Latter-day Saints, like many Christians, are encouraged to not use phrases like "Oh my God!" because they are seen as violations of the commandment to not take the name of God "in vain." However, in some languages (e.g. Arabic), God's name appears frequently in common phrases and is not considered offensive by most. Has an LDS leader ever commented on the application of this commandment in other cultural contexts? Has an exception ever been made for cultures, like Arab culture, where it is so common?

(I am asking this in an LDS context specifically, although I understand this issue is applicable more broadly as well.)

2 Answers 2


It may be helpful first to understand exactly what is mean by the word "vain." The NOAD defines vain as "producing no result, useless" and "having no meaning or likelihood of fulfillment." The use of God's name is usually reserved for prayer. Calling upon God is meant to have some kind of effect, but only if the caller is penitent and sincere. If the use of God's name is not intended to produce such an effect, then it is used in vain.

George Q. Cannon, a former Counselor in the First Presidency of the Church, stated the following:

“Do angels take the Lord’s name in vain? The idea is so ridiculous that we scarcely like to ask the question. … How dare we do that which angels dare not do? Is it possible for us to argue that that which is forbidden in heaven is praiseworthy on earth? …

“Though we are sure no boy can tell us any advantage that can arise from the abuse of God’s holy name, yet we can tell him many evils that arise therefrom. To begin, it is unnecessary and consequently foolish; it lessens our respect for holy things and leads us into the society of the wicked; it brings upon us the disrespect of the good who avoid us; it leads us to other sins, for he who is willing to abuse his Creator is not ashamed to defraud his fellow creature; and also by so doing we directly and knowingly break one of the most direct of God’s commandments”

The instructions from the First Presidency and the Quorum of the Twelve apply to the Church in the entire world, regardless of culture. In no culture is it acceptable to use the name of God lightly.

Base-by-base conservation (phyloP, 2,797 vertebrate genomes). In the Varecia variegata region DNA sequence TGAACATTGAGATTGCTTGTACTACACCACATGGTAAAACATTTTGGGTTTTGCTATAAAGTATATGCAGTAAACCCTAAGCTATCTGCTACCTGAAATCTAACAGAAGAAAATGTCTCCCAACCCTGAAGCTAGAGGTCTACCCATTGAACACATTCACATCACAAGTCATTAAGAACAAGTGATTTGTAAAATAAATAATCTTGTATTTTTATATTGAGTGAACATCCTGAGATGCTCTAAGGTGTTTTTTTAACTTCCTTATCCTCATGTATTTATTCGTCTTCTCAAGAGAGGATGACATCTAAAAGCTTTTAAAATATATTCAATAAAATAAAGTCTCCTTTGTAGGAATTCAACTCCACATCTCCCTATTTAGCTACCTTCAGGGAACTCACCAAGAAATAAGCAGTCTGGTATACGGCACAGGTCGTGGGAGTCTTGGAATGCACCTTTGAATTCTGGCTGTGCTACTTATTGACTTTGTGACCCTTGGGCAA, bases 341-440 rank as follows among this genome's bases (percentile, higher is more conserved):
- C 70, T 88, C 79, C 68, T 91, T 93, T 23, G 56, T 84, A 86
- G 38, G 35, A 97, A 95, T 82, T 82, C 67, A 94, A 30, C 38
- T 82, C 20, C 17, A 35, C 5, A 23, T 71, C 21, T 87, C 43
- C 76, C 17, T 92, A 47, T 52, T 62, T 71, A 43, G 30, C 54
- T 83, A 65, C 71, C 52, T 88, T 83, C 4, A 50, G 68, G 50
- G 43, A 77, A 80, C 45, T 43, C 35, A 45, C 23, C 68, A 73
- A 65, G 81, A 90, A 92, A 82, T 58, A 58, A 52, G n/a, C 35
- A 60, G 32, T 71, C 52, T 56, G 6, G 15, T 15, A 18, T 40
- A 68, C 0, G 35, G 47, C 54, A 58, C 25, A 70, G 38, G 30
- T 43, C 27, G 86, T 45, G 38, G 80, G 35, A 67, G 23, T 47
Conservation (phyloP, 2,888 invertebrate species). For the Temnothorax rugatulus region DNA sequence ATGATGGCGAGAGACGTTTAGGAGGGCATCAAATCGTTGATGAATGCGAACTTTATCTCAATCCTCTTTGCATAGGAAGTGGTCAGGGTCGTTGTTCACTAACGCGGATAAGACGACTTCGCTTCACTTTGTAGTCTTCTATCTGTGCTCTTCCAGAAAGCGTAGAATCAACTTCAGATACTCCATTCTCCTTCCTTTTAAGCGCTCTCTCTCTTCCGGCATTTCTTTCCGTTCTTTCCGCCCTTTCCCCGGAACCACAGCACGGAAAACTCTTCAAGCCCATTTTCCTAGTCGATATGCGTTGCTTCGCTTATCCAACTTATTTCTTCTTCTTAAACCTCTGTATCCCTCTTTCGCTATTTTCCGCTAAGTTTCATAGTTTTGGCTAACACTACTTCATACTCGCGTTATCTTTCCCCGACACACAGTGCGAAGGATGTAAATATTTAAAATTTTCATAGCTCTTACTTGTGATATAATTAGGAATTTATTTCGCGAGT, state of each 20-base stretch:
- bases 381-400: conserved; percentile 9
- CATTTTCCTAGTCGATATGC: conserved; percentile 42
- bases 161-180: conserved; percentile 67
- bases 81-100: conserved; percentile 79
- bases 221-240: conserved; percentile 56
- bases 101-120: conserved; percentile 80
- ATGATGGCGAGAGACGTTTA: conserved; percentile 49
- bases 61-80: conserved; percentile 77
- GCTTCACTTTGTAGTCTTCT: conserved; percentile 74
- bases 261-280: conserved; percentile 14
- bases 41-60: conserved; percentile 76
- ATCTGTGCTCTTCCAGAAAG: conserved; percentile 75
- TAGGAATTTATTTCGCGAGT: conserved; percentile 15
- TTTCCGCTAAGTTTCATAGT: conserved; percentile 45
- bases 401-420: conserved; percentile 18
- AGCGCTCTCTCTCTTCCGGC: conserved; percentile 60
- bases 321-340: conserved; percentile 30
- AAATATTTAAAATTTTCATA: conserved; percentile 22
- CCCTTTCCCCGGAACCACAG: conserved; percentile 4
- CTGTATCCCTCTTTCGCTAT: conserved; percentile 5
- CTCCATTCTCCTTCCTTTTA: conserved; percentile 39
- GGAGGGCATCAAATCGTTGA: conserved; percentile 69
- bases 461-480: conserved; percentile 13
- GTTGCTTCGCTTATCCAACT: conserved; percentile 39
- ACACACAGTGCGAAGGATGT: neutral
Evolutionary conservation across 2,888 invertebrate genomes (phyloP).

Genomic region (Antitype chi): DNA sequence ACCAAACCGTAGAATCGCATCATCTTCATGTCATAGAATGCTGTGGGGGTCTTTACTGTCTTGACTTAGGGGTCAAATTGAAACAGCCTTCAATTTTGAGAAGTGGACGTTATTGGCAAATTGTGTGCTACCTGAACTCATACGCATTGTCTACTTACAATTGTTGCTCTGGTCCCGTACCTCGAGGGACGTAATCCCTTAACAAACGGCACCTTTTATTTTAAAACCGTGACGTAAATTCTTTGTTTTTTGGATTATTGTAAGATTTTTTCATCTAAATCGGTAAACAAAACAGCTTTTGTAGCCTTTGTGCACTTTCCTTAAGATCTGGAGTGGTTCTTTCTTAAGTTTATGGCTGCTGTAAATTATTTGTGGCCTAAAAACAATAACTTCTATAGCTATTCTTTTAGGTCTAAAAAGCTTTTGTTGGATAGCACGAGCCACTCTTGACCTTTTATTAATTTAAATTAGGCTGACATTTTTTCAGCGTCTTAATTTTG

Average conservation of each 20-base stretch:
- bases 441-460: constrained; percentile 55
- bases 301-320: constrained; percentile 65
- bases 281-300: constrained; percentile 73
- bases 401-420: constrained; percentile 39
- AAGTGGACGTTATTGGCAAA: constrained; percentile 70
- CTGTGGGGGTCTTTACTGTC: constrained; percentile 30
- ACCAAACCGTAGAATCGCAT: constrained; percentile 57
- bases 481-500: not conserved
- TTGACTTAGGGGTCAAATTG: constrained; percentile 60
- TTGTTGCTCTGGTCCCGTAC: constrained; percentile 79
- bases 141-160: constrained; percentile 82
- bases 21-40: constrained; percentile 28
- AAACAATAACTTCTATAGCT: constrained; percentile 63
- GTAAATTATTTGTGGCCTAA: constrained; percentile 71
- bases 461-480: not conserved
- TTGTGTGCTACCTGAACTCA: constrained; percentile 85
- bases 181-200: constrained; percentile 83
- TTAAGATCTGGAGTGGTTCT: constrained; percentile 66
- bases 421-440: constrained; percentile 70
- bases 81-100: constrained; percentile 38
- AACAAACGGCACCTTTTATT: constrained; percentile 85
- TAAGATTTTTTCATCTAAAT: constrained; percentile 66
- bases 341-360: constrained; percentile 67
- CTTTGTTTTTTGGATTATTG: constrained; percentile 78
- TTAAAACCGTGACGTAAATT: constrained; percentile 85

It should be clear that while invoking God's name without real intent is not acceptable, it is acceptable to respectfully reference God by name in a conversation.

Additional information may be found in this talk by former President Gordon B. Hinckley of the Church.

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    Jul 31, 2015 at 4:15

You can say the Lords name in many languages with out it being in vain or offensive. LDS consider any use of the Lords name that does not show Him proper respect to be in vain.

In English there are several cus phrases and expressions which encorperate the Lord's name in it's various forms, but are used to verbally express anger, frustration, or disbelief. They are not being used in a context of reverence, and their flippant or disrespectful use is considered foul, crude, or offensive language by most people.

There are many phrases in English which encorperate the Lord's name which are not considerd offensive as well. Such as "God bless you", and "Go with God." Likewise, there are many phrases used in other languages which are not used vulgarlly, but respectfully venerate God each time they're used. Then there are languages like french, where virtually every cus word is religiously themed.

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    Though I strongly suspect you are right, you probably do need a source or two.
    – fredsbend
    Jun 22, 2015 at 7:35

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